Fetal Hormones: Thyroxine and insulin play an important role in regulation of tissue accretion and its differentiation in the fetus. These two .hormones are needed for normal growth and development. Glucocorticoids also play an important role, primarily towards the end of gestation. They influence the prepartum maturational events of organs such as liver, lungs and gastrointestinal tract in preparation for extrauterine survival. Growth hormone though present in fetus is not known to influence its growth.
Fetal G”rowth Factors: In addition to fetal hormones, several growth factors have been identified in the fetal tissues. These are synthesized locally and often act by autocrine and paracrine mechanisms. Besides, influencing other aspects of . fetal growth their prime action is on cell division. These factors have both growth promoting (e.g. Insulin like growth factor (lGF)-I and IGF-II which include epidermal growth factor (EGF), transforming growth factor (TGF-a) etc.) or inhibitory factors” . like TGF-/3, mullerian inhibitory substance, inhibinlactivin family of proteins. Placental Factors: Fetal growth depends on the structural and functional integrity and capability of the placenta. The weight of the placenta increases with advancement of gestational age to cater to increased needs of the fetus. growing, in utero. It has been observed that at term, in most species fetal weight correlates well with placental weight at term and for efficient functioning of the placenta several positive transformations in its structure p.ccur. These positive changes increase transportation of nutrients across the placenta, to fulfill needs of growing fetus.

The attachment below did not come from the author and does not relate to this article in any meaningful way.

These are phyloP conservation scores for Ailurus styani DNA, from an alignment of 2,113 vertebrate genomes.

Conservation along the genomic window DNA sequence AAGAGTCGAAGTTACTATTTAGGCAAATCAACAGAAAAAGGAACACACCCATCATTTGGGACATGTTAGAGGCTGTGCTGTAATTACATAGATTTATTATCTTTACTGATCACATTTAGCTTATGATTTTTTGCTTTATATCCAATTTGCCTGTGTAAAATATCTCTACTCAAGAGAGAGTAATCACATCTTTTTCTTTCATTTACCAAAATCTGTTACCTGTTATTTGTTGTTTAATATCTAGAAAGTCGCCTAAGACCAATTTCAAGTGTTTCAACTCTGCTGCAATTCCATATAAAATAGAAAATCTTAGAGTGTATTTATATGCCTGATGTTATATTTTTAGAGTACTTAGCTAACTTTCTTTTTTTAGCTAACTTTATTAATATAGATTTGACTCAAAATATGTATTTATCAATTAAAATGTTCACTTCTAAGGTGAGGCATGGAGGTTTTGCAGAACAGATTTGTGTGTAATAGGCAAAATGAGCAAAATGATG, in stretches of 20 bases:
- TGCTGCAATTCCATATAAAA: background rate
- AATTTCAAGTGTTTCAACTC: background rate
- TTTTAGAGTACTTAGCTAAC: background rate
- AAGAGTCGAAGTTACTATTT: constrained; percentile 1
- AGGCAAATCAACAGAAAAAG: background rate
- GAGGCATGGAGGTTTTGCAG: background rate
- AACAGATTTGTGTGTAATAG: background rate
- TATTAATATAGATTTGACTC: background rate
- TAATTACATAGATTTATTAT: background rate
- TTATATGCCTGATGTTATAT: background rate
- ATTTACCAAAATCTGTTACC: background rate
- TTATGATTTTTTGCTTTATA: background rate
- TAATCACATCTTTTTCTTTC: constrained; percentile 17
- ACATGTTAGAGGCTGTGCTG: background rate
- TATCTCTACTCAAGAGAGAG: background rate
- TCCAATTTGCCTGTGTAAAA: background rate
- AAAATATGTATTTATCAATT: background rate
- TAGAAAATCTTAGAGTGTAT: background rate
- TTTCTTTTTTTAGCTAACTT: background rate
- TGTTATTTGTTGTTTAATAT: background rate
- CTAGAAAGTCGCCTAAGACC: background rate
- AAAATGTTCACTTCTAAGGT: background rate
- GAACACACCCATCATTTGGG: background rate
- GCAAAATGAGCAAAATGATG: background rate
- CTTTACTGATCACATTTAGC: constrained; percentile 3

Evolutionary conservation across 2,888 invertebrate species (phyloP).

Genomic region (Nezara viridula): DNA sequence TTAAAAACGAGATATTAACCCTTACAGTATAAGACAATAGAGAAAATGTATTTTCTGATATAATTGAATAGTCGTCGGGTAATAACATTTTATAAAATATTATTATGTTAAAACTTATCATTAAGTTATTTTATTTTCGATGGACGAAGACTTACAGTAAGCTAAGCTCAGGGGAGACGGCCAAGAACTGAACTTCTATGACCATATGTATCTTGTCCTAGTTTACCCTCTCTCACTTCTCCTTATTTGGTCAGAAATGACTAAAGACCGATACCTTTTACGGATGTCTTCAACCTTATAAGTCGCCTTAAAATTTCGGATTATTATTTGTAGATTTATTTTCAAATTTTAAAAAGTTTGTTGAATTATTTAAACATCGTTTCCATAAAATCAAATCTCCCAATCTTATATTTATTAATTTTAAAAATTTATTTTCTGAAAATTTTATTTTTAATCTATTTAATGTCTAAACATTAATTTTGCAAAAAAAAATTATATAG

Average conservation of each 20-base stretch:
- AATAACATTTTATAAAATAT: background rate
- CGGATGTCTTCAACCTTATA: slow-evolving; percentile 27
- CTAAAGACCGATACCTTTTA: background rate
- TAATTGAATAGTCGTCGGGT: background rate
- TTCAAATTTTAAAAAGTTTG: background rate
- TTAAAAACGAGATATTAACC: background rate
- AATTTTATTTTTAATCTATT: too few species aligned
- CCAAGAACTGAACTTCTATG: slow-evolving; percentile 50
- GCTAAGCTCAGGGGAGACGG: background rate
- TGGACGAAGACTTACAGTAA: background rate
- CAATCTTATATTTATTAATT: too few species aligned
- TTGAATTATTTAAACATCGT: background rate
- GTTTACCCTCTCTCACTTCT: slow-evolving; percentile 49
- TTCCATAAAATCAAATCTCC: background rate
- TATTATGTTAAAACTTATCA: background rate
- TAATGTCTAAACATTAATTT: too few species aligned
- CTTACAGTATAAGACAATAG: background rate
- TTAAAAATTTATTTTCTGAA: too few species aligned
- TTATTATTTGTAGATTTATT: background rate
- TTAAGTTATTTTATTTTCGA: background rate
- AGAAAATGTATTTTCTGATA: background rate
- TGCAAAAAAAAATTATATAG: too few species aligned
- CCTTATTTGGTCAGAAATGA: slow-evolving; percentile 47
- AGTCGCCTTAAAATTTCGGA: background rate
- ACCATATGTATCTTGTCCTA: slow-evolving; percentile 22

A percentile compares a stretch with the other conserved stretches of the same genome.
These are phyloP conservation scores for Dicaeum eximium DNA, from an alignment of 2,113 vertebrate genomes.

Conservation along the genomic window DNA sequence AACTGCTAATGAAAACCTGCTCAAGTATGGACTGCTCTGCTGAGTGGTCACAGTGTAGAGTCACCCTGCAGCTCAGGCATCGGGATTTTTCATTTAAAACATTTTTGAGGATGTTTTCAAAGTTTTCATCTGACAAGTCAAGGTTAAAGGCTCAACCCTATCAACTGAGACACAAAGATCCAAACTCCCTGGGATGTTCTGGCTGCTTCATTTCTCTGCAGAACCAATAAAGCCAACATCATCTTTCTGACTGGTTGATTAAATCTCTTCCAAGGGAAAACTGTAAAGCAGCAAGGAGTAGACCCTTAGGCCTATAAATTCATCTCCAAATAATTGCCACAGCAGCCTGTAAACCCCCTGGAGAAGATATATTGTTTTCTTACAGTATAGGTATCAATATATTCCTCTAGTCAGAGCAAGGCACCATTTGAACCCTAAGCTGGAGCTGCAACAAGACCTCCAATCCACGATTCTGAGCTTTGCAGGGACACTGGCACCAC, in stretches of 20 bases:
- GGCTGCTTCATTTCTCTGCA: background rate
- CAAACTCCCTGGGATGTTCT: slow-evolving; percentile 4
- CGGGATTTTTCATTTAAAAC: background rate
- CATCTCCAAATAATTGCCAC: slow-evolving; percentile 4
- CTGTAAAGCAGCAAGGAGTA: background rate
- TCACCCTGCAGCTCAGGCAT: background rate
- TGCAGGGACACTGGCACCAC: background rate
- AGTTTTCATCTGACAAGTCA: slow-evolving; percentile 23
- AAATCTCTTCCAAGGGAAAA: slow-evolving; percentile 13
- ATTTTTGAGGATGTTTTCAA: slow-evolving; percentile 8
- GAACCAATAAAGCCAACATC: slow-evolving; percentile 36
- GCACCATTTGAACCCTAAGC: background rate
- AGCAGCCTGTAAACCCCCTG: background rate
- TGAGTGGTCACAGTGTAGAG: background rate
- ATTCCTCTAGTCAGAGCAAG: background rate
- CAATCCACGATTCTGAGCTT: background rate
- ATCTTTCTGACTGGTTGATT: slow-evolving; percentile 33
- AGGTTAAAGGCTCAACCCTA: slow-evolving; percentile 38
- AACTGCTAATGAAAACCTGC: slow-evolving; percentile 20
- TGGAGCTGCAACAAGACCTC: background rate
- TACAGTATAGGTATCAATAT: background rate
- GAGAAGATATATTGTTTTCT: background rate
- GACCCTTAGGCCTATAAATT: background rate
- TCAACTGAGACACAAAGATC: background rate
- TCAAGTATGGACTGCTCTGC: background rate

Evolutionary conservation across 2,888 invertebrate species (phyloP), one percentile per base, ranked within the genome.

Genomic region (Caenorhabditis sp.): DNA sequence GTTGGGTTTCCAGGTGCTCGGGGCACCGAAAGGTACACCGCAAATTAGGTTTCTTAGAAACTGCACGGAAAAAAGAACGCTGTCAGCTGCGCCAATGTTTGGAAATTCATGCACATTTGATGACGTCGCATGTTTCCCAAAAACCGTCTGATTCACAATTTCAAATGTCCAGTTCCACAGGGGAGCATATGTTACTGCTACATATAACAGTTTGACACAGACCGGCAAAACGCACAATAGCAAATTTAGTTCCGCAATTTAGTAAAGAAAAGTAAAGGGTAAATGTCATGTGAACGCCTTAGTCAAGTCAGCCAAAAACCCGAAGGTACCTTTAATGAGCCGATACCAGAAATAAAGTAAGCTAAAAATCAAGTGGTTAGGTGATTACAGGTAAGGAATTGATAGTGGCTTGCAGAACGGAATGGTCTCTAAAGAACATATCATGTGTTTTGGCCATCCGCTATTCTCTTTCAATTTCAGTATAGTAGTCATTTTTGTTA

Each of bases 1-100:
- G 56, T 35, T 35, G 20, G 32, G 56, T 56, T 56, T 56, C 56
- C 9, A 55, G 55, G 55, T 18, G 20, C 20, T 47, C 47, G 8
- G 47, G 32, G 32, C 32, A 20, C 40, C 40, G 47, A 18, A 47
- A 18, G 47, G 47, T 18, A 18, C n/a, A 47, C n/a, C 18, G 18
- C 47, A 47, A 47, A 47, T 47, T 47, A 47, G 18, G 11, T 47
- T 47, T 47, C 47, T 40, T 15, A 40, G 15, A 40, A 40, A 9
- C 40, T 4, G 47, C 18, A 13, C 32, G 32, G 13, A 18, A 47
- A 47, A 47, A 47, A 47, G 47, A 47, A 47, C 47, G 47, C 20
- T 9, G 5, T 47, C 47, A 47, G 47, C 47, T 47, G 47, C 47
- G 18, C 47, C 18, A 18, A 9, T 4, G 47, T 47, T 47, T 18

Maternal Factors: Besides, mother’s own growth during her fetal and post-natal period, nutritional status and nutrient intake at the time of conception as well as during pregnancy, have important life long health related implications for. her .
children. Teenage or advanced age, high parity and anemia have been known to adversely affect intrauterine growth. The use-of drugs and alcohol by mother, particularly during pregnancy also retard fetal growth. Obstetric complications such. as pregnancy induced hypertension, pre-eclampsia and multiple pregnancies’ also result into fetal growth restriction. Both pre-exisiting chronic systemic disorders (chronic renal failure, congestive heart failure) and acquired infections (rubella, syphilis, hepatitis B, HIV etc.) also influence fetal growth.
Multiple Gestation(s): The pattern of intrauterine growth in twins is similar to that of singleton babies until early part of the third trimester thereafter, the rate of growth of twin’s decreases (Bhargava et aI., 1983) in magnitude.